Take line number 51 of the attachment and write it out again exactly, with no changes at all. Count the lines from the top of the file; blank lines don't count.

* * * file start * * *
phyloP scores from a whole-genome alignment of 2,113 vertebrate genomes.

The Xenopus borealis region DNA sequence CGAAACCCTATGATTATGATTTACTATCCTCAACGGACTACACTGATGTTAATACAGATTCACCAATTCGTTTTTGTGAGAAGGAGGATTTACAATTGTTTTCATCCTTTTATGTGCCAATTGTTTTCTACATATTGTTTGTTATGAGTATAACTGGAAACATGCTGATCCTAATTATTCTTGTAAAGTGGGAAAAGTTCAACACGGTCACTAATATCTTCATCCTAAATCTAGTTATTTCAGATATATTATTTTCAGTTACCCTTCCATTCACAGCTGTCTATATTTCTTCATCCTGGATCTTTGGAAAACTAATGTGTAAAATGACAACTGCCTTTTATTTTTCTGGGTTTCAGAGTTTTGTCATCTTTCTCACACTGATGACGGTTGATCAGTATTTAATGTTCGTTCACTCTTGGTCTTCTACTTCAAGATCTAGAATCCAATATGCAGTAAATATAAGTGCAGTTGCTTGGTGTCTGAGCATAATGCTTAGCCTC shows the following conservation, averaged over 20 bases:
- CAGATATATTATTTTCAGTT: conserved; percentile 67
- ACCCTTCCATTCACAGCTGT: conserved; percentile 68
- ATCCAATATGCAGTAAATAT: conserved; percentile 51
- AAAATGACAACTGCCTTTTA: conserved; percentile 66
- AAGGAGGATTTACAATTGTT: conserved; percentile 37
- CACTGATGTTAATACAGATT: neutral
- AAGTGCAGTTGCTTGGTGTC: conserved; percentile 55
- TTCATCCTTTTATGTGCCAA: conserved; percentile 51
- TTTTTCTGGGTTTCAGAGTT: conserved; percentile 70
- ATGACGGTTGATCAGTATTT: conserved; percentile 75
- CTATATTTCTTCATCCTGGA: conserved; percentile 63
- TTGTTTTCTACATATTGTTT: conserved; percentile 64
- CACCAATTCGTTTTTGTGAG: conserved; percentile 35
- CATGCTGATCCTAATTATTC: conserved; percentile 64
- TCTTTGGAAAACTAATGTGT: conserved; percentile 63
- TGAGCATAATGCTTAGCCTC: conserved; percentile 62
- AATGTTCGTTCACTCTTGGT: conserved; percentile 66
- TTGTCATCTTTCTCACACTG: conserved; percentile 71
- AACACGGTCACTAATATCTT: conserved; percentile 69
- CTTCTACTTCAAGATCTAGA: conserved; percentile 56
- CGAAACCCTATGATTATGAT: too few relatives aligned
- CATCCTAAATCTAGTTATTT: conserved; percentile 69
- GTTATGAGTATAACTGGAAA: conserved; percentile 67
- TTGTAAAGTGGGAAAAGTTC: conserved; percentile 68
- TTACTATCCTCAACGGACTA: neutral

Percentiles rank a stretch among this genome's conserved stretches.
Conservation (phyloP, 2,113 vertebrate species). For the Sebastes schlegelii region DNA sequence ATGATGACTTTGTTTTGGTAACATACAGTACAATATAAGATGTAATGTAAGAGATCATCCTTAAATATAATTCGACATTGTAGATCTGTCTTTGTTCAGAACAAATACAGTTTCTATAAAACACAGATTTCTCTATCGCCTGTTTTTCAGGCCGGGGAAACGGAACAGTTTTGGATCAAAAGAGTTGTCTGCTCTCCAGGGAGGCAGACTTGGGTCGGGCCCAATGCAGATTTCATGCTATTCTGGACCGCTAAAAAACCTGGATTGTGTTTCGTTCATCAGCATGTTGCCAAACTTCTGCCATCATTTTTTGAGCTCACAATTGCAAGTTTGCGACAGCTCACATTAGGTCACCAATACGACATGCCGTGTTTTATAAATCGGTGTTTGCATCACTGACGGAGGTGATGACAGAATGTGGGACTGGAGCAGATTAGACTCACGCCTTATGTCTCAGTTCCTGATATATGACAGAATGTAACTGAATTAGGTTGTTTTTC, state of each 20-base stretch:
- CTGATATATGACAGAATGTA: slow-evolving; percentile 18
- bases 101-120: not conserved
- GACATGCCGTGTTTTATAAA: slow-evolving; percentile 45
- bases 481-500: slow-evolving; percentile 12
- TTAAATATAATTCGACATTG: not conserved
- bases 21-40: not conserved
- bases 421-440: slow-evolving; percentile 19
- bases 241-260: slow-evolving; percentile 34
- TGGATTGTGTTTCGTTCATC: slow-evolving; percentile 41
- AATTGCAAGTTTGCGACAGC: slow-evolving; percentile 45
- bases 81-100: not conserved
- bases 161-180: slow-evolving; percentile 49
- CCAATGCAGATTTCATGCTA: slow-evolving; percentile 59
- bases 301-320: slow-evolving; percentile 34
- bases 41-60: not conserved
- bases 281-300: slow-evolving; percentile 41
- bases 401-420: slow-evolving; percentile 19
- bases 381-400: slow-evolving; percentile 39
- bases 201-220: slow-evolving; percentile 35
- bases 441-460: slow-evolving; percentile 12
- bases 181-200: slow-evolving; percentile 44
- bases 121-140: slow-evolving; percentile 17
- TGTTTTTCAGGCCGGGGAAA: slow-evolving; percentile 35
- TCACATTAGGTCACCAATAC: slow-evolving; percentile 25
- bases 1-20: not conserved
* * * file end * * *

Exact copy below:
- bases 121-140: slow-evolving; percentile 17